No. 1 Indiana dominates C. Connecticut St. 100-69
Central Connecticut State coach Howie Dickenman expected to
endure a rough Saturday night in Bloomington.
He never dreamed it would go quite this way.
On a night that the nation’s top scorer was held to just seven
points, Matt Hunter finished with 40 – becoming the first player
from outside the Big Ten to score 40 points in a game at Assembly
Hall, albeit in a 100-69 loss to No. 1 Indiana.
”When you have the leading scorer coming in and you’re Indiana,
you’re going to make sure he doesn’t get anything, OK?” Dickenman
said, referring to sophomore guard Kyle Vinales. ”He really had
some bad looks, got a little frustrated, took a couple of
questionable shots. But his roommate from Detroit, Hunter, threw in
40. We never thought he’d get 40, we thought Kyle might get
The turnabout was a huge surprise.
Vinales had been more proficient, shooting 46 percent from the
field and averaging 25.9 points – including at least 20 in six
straight games. With Victor Oladipo defending him, Vinales went
just 3 of 15 from the field and 0 for 4 on 3-pointers, finishing
with seven points.
Hunter, meanwhile, came into the game shooting just 42 percent
from the field and was just 2 of 18 from beyond the arc. Against
the Hoosiers, he made 6 of 11 3-pointers, 13 of 25 from the field
and joined Michigan State’s Shawn Respert (1995) and Terry Furlow
(1976) as the only visiting players to score 40 in Assembly Hall.
It wasn’t enough to prevent the Blue Devils (4-4) from losing their
12th in a row against the Big Ten.
”Quite frankly, it’s Indiana, and it’s in Assembly Hall and the
tradition they had, we had some kids that we thought were a bit
nervous coming in,” Dickenman acknowledged, calling it a learning
Indiana learned a few things, too, like what they must do better
the next time they face dual scorer’s.
But overall, the Hoosiers (9-0) were up to their old tricks.
Christian Watford scored 21 points, Cody Zeller dominated inside
with 19 points and 19 rebounds, and Oladipo had another solid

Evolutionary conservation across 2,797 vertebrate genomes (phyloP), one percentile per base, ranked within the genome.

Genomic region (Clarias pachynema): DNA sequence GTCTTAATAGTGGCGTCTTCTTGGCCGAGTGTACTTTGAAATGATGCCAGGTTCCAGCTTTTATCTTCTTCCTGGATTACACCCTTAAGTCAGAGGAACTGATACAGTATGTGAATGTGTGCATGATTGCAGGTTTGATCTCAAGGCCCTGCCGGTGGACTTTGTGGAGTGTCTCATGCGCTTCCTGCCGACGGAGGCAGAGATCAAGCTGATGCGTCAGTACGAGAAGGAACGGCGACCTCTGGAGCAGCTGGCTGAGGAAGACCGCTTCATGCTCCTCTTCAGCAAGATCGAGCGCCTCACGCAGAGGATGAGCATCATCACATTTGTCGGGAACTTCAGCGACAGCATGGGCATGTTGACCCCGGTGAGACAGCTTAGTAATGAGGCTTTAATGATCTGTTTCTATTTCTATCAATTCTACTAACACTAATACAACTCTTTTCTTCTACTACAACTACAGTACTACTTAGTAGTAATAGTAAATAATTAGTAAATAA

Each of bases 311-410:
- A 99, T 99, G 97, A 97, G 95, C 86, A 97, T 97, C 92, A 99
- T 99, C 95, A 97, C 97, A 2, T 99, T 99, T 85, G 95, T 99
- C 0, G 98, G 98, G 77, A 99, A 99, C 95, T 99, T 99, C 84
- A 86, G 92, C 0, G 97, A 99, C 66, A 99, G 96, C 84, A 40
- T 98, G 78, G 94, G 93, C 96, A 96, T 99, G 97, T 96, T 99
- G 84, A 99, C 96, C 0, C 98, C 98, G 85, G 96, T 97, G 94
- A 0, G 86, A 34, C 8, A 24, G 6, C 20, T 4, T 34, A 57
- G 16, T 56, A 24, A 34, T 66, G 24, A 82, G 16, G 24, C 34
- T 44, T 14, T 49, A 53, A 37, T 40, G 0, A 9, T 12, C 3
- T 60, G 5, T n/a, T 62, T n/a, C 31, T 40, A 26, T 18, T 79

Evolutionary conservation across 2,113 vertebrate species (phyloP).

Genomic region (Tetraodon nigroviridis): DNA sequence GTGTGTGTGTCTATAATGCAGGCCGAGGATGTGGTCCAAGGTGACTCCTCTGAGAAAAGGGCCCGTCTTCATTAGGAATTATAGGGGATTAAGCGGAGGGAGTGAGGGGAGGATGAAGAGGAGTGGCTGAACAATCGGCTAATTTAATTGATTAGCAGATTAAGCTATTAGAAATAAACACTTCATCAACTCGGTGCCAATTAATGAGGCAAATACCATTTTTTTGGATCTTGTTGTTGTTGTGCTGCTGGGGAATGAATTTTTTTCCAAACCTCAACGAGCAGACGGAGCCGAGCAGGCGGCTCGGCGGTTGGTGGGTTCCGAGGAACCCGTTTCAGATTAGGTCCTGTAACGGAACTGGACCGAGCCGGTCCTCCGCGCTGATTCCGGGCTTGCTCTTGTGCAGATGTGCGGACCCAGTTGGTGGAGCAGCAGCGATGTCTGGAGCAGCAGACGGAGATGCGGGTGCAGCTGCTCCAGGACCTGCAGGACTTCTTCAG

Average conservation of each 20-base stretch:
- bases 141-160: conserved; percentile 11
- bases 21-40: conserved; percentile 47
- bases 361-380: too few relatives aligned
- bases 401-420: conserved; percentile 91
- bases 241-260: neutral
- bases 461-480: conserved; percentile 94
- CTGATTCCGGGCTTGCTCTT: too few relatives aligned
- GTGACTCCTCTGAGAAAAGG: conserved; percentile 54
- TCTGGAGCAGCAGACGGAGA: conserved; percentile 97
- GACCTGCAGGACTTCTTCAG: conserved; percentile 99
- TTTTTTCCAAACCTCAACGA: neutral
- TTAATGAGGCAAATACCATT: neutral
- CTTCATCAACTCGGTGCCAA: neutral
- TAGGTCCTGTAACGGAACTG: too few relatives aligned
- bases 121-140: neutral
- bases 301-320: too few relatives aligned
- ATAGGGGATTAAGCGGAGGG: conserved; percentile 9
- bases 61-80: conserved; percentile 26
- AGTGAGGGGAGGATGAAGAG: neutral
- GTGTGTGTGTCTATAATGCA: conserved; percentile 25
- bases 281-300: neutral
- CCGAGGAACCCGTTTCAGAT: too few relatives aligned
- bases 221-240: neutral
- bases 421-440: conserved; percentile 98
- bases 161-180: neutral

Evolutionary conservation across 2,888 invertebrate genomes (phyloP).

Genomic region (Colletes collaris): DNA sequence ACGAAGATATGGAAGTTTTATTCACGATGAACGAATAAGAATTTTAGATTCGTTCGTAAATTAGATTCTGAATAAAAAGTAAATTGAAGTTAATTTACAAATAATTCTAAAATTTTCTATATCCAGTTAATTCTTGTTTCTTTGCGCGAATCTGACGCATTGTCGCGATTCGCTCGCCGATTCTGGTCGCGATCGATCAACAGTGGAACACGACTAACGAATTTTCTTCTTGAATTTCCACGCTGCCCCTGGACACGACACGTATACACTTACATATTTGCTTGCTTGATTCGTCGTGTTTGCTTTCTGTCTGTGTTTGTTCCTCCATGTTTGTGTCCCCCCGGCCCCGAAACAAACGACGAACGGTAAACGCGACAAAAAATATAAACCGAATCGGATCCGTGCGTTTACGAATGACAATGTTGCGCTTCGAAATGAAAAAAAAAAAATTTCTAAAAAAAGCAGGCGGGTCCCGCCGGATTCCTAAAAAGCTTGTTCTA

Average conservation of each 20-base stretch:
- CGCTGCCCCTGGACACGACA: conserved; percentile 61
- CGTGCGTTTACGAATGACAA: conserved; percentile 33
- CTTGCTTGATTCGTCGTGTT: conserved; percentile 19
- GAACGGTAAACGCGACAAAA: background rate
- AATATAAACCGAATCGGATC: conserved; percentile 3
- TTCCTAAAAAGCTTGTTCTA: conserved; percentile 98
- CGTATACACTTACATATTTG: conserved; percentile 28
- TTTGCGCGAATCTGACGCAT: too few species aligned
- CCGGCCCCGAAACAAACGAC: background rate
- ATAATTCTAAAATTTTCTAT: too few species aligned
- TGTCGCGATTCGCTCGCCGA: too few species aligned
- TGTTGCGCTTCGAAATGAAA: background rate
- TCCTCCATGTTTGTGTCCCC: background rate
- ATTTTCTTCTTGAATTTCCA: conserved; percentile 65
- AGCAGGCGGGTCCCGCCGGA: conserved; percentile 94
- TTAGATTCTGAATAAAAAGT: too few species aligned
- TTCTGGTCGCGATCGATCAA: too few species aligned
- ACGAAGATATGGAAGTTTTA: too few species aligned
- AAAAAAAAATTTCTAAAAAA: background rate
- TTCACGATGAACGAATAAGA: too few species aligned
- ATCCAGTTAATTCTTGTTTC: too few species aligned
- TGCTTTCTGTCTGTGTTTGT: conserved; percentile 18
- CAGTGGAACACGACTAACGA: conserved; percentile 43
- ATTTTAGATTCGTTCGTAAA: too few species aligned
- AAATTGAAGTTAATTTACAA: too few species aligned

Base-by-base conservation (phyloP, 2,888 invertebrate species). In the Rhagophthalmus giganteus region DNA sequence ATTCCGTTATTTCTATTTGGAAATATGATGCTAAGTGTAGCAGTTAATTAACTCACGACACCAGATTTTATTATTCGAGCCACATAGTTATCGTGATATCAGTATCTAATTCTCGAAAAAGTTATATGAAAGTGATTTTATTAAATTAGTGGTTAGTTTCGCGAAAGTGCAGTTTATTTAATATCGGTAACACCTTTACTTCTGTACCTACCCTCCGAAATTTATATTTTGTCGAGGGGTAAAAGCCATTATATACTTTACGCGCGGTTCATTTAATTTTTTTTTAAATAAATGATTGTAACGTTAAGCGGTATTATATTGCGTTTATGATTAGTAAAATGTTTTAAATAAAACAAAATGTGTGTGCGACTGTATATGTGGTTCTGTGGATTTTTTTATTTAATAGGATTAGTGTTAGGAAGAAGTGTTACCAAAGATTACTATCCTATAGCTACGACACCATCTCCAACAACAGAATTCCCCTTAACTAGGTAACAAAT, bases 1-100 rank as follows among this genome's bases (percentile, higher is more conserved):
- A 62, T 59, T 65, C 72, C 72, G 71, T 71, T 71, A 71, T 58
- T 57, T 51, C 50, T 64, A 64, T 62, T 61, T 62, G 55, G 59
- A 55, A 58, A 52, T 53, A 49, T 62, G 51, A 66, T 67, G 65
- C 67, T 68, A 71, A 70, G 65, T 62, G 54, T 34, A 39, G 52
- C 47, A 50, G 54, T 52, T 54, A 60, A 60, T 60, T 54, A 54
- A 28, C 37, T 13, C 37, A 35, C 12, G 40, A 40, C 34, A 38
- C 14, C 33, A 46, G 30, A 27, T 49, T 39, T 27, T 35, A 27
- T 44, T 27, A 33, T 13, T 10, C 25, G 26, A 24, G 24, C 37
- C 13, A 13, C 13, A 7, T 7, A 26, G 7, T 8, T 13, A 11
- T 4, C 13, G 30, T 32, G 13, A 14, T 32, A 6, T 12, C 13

all-around game with 15 points and his defense on Vinales.
”I think we’re playing well, but again I don’t think we’ve even
scratched the surface on how good we can be at both ends of the
floor,” Oladipo said. ”I think if we keep (getting better), we’ll
continue to play at a high level.”
Indiana is playing pretty well right now, opening with nine wins
for the second straight season. The Hoosiers have won 13 straight
at Assembly Hall and 27 in a row at home against non-conference
foes. This was their third-most lopsided victory of the season, and
they seem to be getting more dominant with each game.
Indiana shot 54.2 percent from the field while holding the Blue
Devils to just 33.3 percent. Oladipo also had nine rebounds, five
steals, three blocks, two assists and repeatedly whipped the crowd
into a frenzy with highlight-reel dunks and big plays.
The matchup was supposed to be an intriguing shootout between
two strong offensive teams.
Instead, Indiana took advantage of one full week to prepare for
the game and took control during one six-minute stretch in the
The Hoosiers had only two real concerns all night.
They lost sophomore forward Austin Etherington with a left knee
injury that coach Tom Crean described as ”significant” even
before the official diagnosis was in.
Etherington was surrounded by his teammates and coaches as he
was lifted onto a stretcher and then wheeled off the court late in
the first half. It’s another blow for a team that is still missing
senior forward Derek Elston (knee surgery) and isn’t sure how
quickly freshmen Hanner Mosquera-Perea and Peter Jurkin will get up
to speed after serving the last game of a nine-game suspension
imposed by the NCAA.
”I know they were really concerned about their friend and
teammate,” Crean said, referring to Etherington’s injury. ”It was
important they continued to play well and they did.”
Central Connecticut State led only once – after the first basket
– and hung around for about six minutes.
Then the Hoosiers dominated.
Ferrell started the decisive 22-2 run with a spinning 2-footer,
Hulls followed with a 3, Zeller posted up for a layup, Maurice
Creek hit another 3 and Zeller posted up for another layup. Oladipo
closed the run three minutes later with a thunderous one-handed
dunk that he turned into a three-point play, giving Indiana a 37-16
”Bottom line is there’s a lot of room for improvement in our
team, that will never go away,” Crean said. ”We can get better,
we will get better.”